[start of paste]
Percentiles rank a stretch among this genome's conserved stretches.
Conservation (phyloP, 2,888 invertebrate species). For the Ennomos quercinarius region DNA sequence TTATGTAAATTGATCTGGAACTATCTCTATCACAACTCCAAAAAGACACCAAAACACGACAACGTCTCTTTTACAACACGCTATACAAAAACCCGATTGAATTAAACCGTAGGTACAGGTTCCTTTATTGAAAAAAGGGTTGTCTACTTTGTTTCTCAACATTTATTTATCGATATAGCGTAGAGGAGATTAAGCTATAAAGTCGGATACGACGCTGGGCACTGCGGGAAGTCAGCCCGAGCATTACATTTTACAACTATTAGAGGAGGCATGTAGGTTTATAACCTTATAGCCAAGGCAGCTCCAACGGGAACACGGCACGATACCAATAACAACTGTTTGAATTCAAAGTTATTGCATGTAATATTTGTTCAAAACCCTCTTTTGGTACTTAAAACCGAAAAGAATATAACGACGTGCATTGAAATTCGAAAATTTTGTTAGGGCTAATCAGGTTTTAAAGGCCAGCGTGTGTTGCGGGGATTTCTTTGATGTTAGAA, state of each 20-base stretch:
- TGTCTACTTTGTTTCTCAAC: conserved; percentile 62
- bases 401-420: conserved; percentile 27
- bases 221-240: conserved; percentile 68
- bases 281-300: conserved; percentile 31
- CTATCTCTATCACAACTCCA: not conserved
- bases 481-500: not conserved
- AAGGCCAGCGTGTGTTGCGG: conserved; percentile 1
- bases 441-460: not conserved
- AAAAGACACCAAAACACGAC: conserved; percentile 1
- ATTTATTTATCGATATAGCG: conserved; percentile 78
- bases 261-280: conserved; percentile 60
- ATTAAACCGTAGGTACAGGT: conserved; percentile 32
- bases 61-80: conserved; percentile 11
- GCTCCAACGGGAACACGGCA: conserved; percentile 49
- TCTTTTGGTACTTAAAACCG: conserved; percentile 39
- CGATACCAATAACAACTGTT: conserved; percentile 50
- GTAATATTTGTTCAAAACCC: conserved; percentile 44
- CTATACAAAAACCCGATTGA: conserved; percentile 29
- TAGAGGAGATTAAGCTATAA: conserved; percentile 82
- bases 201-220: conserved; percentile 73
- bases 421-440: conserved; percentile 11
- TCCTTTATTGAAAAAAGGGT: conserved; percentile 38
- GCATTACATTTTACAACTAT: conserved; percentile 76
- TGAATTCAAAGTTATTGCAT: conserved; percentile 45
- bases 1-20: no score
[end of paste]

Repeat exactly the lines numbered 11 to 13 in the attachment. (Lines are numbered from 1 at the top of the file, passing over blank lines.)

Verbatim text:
- AAAAGACACCAAAACACGAC: conserved; percentile 1
- ATTTATTTATCGATATAGCG: conserved; percentile 78
- bases 261-280: conserved; percentile 60